Q568  Paul Farrelly: So it is not an issue for companies like yourself to provide a privacy guarantee?

  Mr McLaughlin: We cannot guarantee what your laws would not allow us to guarantee. We handle email with as much security as can be baked into the kind of service that we offer. At the same time, when governments and their agencies follow formal legal process, we respect that formal legal process. I should also say that we are conscious about where we host our services. It is not that we have our servers sitting in every country in the world. We try to pay attention to make sure that we feel our users are being adequately protected by the rule of law and formal legal process that they expect.

  Q569  Paul Farrelly: A separate question on a similar them, if I were, for instance, a Nigerian fraudster and set myself up on Google Mail to produce all these letter of credits scams, would you have a policy of shutting me down?

  Mr McLaughlin: Yes, if you were using Gmail to do spams. We have automated ways to try to detect where that is happening. We shut accounts down, we will also kick out the subscriber if we think that he or she is doing that.

  Q570  Paul Farrelly: So you have your own search techniques applied to users?

  Mr Arora: We have spam folders.

  Mr McLaughlin: Yes, we have spam folders. If an individual is sending out 10,000 emails over the course of 20 minutes, our systems are pretty smart about detecting that.

  Q571  Paul Farrelly: And for people generally who might not be dealing in such volume whom you would deem inappropriate users of your service, you would proactively shut them down rather than wait for complaints?

  Mr McLaughlin: Either could happen, depending. As you said, for spam that is pretty straightforward for us to detect, but we also would respond to complaints.

  Q572  Chairman: Can I return to the subject Alan raised, which is the protection of the creator's content. We have heard evidence in this inquiry from the music industry, from the film industry, all of whom are clearly suffering considerable damage from the distribution of illegal pirate material. To give an example, the British Record Industry flagged up a particular site in Russia—I think it is "ALLOFMP3"—which is distributing copyright material. Why can you not block access? Why can you not ensure that your search engines do not flag up sites which are clearly distributing illegal material?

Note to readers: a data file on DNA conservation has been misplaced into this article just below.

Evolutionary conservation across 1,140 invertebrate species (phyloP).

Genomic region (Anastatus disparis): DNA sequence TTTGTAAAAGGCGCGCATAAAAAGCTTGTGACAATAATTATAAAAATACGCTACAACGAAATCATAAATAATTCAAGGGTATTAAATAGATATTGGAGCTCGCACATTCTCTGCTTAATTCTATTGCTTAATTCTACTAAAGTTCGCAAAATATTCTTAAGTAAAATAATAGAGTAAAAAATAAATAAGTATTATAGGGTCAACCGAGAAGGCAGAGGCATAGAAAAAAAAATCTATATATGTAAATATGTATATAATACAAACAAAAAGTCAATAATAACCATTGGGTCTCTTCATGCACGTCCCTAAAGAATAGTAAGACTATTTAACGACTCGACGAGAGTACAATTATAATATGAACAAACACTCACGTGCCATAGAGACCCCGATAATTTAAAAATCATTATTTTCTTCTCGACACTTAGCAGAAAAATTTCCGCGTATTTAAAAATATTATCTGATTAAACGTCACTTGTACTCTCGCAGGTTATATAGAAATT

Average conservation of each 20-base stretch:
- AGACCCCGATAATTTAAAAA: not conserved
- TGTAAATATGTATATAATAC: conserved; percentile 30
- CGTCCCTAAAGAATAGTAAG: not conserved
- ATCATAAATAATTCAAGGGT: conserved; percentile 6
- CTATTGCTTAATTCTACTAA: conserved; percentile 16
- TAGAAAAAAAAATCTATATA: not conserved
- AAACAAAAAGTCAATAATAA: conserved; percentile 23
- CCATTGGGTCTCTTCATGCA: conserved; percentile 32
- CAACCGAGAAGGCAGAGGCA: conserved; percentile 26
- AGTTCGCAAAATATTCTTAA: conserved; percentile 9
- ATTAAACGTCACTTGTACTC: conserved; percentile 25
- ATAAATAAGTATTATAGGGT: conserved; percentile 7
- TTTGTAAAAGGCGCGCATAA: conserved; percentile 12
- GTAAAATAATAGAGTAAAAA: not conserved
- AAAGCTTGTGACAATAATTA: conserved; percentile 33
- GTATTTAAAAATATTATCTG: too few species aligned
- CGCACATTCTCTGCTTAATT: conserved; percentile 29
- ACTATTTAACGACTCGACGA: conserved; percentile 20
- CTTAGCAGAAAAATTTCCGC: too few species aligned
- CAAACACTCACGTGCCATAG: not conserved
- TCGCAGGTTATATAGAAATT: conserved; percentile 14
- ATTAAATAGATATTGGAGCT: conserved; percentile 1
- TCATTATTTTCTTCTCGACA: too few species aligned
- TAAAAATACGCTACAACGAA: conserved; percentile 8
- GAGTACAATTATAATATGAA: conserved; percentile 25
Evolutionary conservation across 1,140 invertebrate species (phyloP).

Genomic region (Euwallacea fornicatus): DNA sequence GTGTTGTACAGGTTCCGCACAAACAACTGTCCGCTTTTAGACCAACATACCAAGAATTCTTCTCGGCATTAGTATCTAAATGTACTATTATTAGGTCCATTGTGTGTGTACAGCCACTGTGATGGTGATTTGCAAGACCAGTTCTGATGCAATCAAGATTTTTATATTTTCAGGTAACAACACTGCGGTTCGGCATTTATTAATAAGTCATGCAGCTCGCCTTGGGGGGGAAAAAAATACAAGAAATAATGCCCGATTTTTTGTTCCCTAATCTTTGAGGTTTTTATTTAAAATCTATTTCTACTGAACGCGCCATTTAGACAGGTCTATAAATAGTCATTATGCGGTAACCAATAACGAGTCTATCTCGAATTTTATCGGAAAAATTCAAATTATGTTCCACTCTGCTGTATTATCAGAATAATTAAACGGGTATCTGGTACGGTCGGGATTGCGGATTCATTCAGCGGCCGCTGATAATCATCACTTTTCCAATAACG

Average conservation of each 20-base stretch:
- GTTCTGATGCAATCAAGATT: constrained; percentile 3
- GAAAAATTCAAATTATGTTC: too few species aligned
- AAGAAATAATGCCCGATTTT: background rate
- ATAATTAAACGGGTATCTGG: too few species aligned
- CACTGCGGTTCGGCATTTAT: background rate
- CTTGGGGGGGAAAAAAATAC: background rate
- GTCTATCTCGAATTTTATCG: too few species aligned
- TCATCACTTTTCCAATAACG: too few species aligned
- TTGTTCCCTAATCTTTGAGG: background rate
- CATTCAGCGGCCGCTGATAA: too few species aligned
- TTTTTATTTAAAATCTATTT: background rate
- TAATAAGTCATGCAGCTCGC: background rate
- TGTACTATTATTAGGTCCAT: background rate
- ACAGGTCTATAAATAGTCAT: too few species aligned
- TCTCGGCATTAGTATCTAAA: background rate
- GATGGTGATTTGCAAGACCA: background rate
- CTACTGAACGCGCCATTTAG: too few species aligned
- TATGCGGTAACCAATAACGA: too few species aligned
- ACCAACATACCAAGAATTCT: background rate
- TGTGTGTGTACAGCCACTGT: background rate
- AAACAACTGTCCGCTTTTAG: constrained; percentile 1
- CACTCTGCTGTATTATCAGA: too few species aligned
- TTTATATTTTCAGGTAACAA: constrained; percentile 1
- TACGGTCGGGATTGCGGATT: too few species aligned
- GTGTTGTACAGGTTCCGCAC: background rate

Mr McLaughlin: Let me say this. If you think about Google as basically the table of contents or may be the index at the back of the book. Taking something out of our index does not take it off of the internet. People say, "Well, but you are very important and you would make it harder for people to find." That is true, but, of course, finding out about the existence of something that is in fact really out there is not necessarily an indication that you are going to be downloading illegal music. For our purposes, we focus on things that are illegal, we leave it to governments to define the things that are illegal and we respond to it. It points out this problem of transnational co-ordination. If the site is hosted in a country where that site is perfectly legal—gambling is the example I mentioned earlier, but it is a good case, legal in some places illegal in other places—it is very difficult to try to shut off all access to something you do not like as long as it is legal somewhere else. I think we take these complaints from copyright owners very seriously. There are some kinds of sites that we do take out of the search index because they violate our policies and sometimes they are copyright-related, they host infringement themselves. There are sites, for example, that will republish credit card numbers or national ID numbers, and we take those out of our search index. I do not want to make it sound like every time we think that something bad is going on in the internet we will just erase any mention of it from our search index, because that does not solve the underlying problem. The underlying problem for the content industry is that these sites are out there and they exist. Fundamentally, government to government co-operation is going to be essential if those sites are going to be taken care of.